Mine Spills Not That Rare

By Christopher Kolomitz When the Gold King Mine blew out in southwestern Colorado above Silverton in early August, it sent millions of gallons of toxic sludge into the Animas River, turning the popular river orange and prompting closure of the waterway.  The blowout reminded Central Colorado residents of two eerily similar incidents that fouled the […]

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Bad Times for the Boreal Toad

By Daniel Smith It’s the amphibian of your youth. Brown, squat, lumpy with “warts” – the kind your mother warned you about. The Boreal Toad (Anaxyrus Boreas) is the quintessential toad in appearance. The little four-inch toad is the focus of an important preservation campaign in Chaffee County, which has one of the few isolated […]

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Aerial Adventures in a Canyon

When Salidan Monty Holmes purchased nearly 30 acres of arid canyon land near Wellsville, Colorado in 2000, his original dream of building cabins on the property transformed into something much bigger and much bolder. Lacking access to electricity for the properties, he decided on another strategy, to “make lemonade outta lemons,” and did what any […]

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Quillen’s Corner – This Land is My Land, This Land is Your Land

by Martha Quillen The transfer of wealth from America’s middle classes to those who already have the most continues – with very little resistance. “Why Workers Won’t Unite,” an article by Kim Phillips-Fein in The Atlantic this April, explores why laborers haven’t come together to reverse this ominous trend – and also why old-fashioned economic […]

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Spring Cleaning

By Richard R. Cuyler, Salida, Colorado March and Mountain Bluebirds and nest boxes with last year’s residue of white and down and grass. I open one and she commands the other, the cocked head saying it’s her own.

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Quillen’s Corner – Fear and Loathing One Hundred Years After Sand Creek

by Martha Quillen In The Lucifer Effect: Understanding How Good People Turn Evil, Stanford professor Philip Zimbardo illustrates how ordinary people can be incited into acts of almost unimaginable violence. “The process begins,” he warns, “with creating stereotyped conceptions of the other, dehumanized perception of the other, the other as worthless, the other as all-powerful, […]

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A Sister City for Salida

by Mike Rosso A recent decision by a town council 6,000 miles away has led to the first sister-city designation for Salida, Colorado. Lago, in the province of Cosenza in the Calabria region of southern Italy, is the ancestral home of many early settlers to Salida, many of whose names are very familiar to locals. A […]

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Off the Grid – Salida Goes Solar

by Ron Sering Many places claim to be in Colorado’s sun belt, but Salida makes good on it. Estimates vary between 260 and 300 days of sunshine a year. That’s a lot of energy, and through a combination of improved technology and innovative funding, Salida is tapping into it. From the top of the Palace […]

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Wendell Forbes Hutchinson, Sept. 25, 1924 – Sept. 20, 2014

By Betty Plotz Salida area rancher, veterinarian, historian and pioneer Wendell “Doc Hutch” Hutchinson died on Sept. 20, 2014, just five days short of his 90th birthday. His great-grandfather, Joseph Sykes Hutchinson, came to Colorado in 1866 after being wounded during the Battle of Vicksburg during the Civil War. Joseph began as a prospector near […]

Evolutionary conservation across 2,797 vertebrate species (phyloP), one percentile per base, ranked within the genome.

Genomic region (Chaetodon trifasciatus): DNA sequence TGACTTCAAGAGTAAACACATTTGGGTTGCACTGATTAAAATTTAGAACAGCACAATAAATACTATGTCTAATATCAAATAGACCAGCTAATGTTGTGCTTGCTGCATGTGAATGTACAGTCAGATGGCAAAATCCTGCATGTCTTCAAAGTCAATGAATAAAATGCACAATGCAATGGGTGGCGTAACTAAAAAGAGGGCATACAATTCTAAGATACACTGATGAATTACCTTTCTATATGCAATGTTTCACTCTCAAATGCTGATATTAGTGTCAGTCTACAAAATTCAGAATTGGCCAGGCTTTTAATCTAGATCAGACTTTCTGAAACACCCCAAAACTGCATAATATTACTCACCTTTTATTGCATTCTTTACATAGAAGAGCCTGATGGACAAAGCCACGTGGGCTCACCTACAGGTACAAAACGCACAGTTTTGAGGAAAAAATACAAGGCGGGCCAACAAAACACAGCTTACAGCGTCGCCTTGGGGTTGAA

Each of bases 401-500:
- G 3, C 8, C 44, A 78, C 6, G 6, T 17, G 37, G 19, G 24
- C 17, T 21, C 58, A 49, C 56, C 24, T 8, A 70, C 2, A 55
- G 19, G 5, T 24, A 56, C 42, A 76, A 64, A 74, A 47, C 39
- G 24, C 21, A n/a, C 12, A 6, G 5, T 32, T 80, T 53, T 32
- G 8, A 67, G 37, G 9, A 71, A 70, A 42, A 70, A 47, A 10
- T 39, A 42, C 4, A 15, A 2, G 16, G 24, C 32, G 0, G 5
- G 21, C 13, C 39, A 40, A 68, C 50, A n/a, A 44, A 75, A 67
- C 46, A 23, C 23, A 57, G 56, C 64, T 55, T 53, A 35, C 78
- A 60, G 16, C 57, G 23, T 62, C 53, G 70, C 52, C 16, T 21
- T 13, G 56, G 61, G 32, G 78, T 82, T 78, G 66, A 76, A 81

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Pickin’ Sisters

Article and photos by Ericka Kastner Early exposure to musical performance prompted two Salida teens, known on stage as The Powell Sisters, to enter the Colorado bluegrass music scene. Years later, they’re strumming their way into house parties and music festivals across the country. Phoebe Powell, 16, says she was first inspired to learn the […]

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Quillen’s Corner – Changing Times Cause Conflict

I went to Aspen last weekend because Ed’s book, Deeper Into the Heart of the Rockies, which was compiled and edited by our daughter Abby, was a finalist in the Colorado Humanities 23rd annual book awards. We didn’t win, but it was nice to see the stunned joy other writers displayed upon winning. Perhaps more […]

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The Caboose

by Forrest Whitman Salida’s Magic Caboose Saturday, June 21 was dedication day for Denver and Rio Grande Railroad caboose 0576. It’s a magic caboose chock full of symbolism. It would take an author as sensitive as, say, Gabriel Garcia Marquez to write up all of that. A caboose speaks to the kid in us all. […]

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Driving Nature Into the Ground? Motorized Recreation on Public Lands

by Bill Hatcher “In Colorado, the outdoors is what’s for dinner!” That’s Sherry Ellms, Professor of Environmental Studies at Naropa University in Boulder. I had asked her what motorized recreation says about American Culture. And while playful, her dining metaphor belies our tendency to “consume” nature. In 1991, 11,700 OHVs (off-highway vehicles, such as dirt […]

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This Space is Getting Hot

by Central Staff If a follower of the Grateful Dead is known as a “deadhead,” it stands to reason that a “chilihead” is someone who follows a pepper … or in the case of Joe Wetherington, all things pepper. Chili Heads is the name of Joe’s new store, located on Rainbow Blvd. in Salida, which […]

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